Logo of Phnom Penh Post newspaper Phnom Penh Post - Scientists using DNA to track Mekong’s ‘monsters’

Scientists using DNA to track Mekong’s ‘monsters’

A marine biologist (left) stands in the water next to a Mekong giant catfish near the Kingdom’s capitol in November. The University of Nevada, Reno
A marine biologist (left) stands in the water next to a Mekong giant catfish near the Kingdom’s capitol in November. The University of Nevada, Reno

Scientists using DNA to track Mekong’s ‘monsters’

Environmental DNA collection could be a “silver bullet” for tracking and protecting critically endangered fish in the Mekong, according to a new report.

The technique – which involves filtering DNA in shed skin from river water – was put to the test at six deep Mekong River sites, including two in Cambodia, in the study Trails of river monsters: Detecting critically endangered Mekong giant catfish, published in this month’s Global and Ecology Conservation journal.

Lead author Eva Bellemain said that the study had detected the Mekong giant catfish in one Thai location; but given the complexity and size of the river and rarity of the species, she said this was a promising find.

“Extracting DNA from the water is relatively new, and it’s non-invasive, so you don’t need to harm the fish,” she said.

She said her team was now refining their research in order to calculate the number of fish in an area, rather than determining their mere presence.

The report said DNA detection could help at-risk fish, as “the status of many iconic threatened species is poorly known” and mostly relies on interviews with fishermen or sampling of fish captured through commercial harvests.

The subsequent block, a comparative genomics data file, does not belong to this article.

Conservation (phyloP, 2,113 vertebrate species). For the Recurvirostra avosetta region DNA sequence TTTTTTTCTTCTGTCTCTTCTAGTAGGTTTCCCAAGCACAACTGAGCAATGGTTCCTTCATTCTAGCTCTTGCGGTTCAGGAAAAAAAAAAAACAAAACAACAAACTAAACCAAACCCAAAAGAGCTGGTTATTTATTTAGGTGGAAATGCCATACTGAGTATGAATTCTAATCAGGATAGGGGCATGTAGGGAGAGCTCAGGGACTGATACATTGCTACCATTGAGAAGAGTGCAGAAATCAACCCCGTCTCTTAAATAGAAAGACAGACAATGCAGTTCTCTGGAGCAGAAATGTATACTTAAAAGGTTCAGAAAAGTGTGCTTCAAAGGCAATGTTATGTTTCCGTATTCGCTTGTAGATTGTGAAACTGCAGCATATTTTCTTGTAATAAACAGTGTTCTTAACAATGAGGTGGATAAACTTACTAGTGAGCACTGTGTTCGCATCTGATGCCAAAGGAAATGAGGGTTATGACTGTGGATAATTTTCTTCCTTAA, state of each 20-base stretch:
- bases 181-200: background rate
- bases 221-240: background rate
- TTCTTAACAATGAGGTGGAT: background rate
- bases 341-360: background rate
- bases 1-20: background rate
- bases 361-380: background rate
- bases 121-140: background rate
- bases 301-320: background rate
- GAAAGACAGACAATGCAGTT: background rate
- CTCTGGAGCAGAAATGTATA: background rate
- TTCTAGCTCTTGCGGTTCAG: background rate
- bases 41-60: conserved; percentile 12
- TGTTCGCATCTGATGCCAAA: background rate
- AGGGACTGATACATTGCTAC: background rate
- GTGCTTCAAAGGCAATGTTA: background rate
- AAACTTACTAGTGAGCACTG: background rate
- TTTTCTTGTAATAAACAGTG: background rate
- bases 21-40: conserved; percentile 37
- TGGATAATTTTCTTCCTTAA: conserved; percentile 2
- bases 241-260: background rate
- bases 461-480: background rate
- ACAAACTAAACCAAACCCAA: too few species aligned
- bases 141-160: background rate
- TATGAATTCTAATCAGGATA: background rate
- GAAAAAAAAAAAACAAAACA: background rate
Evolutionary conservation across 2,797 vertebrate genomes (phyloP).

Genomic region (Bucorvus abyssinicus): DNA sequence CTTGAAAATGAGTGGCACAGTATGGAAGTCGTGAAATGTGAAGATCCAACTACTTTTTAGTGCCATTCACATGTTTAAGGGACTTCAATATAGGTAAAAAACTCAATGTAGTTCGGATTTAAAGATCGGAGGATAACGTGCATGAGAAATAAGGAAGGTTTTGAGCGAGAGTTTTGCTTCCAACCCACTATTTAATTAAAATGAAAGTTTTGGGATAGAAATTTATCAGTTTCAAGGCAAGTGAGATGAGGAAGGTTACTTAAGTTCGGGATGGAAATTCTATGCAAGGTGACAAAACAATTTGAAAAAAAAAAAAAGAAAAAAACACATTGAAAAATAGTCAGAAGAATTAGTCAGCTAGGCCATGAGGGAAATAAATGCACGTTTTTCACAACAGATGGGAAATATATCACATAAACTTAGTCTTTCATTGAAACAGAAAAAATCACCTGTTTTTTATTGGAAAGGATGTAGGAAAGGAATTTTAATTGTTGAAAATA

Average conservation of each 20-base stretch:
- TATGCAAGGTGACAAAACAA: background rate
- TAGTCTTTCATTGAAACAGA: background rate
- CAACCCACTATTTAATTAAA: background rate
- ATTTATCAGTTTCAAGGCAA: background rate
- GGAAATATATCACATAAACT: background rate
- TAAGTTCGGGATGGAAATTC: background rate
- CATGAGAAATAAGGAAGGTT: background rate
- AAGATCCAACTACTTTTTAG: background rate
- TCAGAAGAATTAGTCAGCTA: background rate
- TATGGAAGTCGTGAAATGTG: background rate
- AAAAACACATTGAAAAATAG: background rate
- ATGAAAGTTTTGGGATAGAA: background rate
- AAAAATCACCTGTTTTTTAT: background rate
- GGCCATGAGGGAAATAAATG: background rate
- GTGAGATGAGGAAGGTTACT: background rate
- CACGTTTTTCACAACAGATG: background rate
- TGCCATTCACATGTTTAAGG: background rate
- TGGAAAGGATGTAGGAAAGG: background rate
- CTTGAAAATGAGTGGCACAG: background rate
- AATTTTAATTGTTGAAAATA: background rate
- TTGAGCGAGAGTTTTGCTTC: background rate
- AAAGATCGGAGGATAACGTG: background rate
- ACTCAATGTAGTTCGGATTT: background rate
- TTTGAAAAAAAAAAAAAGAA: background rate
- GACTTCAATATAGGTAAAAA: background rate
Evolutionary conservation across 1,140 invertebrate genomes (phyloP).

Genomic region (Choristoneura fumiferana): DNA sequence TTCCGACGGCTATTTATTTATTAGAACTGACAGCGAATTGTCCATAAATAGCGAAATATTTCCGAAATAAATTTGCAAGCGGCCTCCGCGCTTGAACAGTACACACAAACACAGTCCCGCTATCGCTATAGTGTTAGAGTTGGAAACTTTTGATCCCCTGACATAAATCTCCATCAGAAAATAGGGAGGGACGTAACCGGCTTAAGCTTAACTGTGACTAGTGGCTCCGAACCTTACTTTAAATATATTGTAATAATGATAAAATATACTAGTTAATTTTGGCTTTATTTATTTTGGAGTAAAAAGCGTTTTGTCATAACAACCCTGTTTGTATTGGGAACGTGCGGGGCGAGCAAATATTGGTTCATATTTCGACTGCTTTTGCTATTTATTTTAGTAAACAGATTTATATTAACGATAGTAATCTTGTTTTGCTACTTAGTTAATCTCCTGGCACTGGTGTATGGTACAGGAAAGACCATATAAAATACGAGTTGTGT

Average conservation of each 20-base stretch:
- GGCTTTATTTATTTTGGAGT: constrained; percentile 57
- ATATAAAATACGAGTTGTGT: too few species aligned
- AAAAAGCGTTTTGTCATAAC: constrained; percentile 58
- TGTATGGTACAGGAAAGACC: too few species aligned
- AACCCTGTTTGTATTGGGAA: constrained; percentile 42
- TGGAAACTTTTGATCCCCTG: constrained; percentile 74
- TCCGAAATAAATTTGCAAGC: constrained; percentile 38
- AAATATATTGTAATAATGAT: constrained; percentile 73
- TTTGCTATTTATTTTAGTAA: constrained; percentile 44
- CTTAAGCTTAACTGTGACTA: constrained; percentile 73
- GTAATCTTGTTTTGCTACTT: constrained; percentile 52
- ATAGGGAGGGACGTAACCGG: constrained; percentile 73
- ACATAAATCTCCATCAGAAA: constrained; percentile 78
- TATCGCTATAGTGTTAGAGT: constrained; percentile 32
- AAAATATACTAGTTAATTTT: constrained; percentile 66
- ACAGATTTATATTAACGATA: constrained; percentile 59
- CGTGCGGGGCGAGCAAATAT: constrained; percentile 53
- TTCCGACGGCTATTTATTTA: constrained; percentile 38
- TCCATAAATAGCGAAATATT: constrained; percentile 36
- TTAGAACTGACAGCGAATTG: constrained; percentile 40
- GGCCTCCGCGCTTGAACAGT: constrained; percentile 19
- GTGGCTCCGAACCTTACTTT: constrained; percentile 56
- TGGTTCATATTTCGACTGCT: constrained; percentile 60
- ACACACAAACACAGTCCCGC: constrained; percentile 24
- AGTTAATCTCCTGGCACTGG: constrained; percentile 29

Eric Baran, senior scientist with NGO World Fish, said tracing fish DNA could help conservation efforts.

“Most critically endangered species in the Mekong are giant species . . . because they are naturally rare, easy to catch and usually take many years before reaching their sexual maturity,” he said in an email.

“Knowing better where they migrate or reproduce could help keep their migration routes open and protect their breeding sites.”

MOST VIEWED

  • Stock photo agencies cash in on Khmer Rouge tragedy
    Stock-photo companies selling images from S-21 raises ethics concerns

    A woman with short-cropped hair stares directly into the camera, her head cocked slightly to the side. On her lap is a sleeping infant just barely in the frame. The woman was the wife of a Khmer Rouge officer who fell out of favour, and

  • US think tank warns of China's 'ulterior motives'

    A US think tank on Tuesday warned that spreading Chinese investment in the Indo-Pacific follows a pattern of leveraging geopolitical influence at the expense of the nations receiving investment, including Cambodia. The report looks at a sample of 15 Chinese port development projects, noting that the

  • Defence Ministry denies weapons in smuggling case came from Cambodia

    After a Thai national was arrested last week for allegedly smuggling guns from Cambodia to Thailand, Cambodia's Defence Ministry has claimed the weapons seized during the arrest are not used in Cambodia, despite the fact that both types of rifle seized are commonly found in

  • More than three tonnes of ivory reportedly bound for Cambodia seized in Mozambique

    A total of 3.5 tonnes of ivory reportedly bound for Cambodia was seized by authorities in Mozambique late last week, according to the NGO Convention on International Trade in Endangered Species of Wild Fauna and Flora (CITES). CITES' information was based on a report from the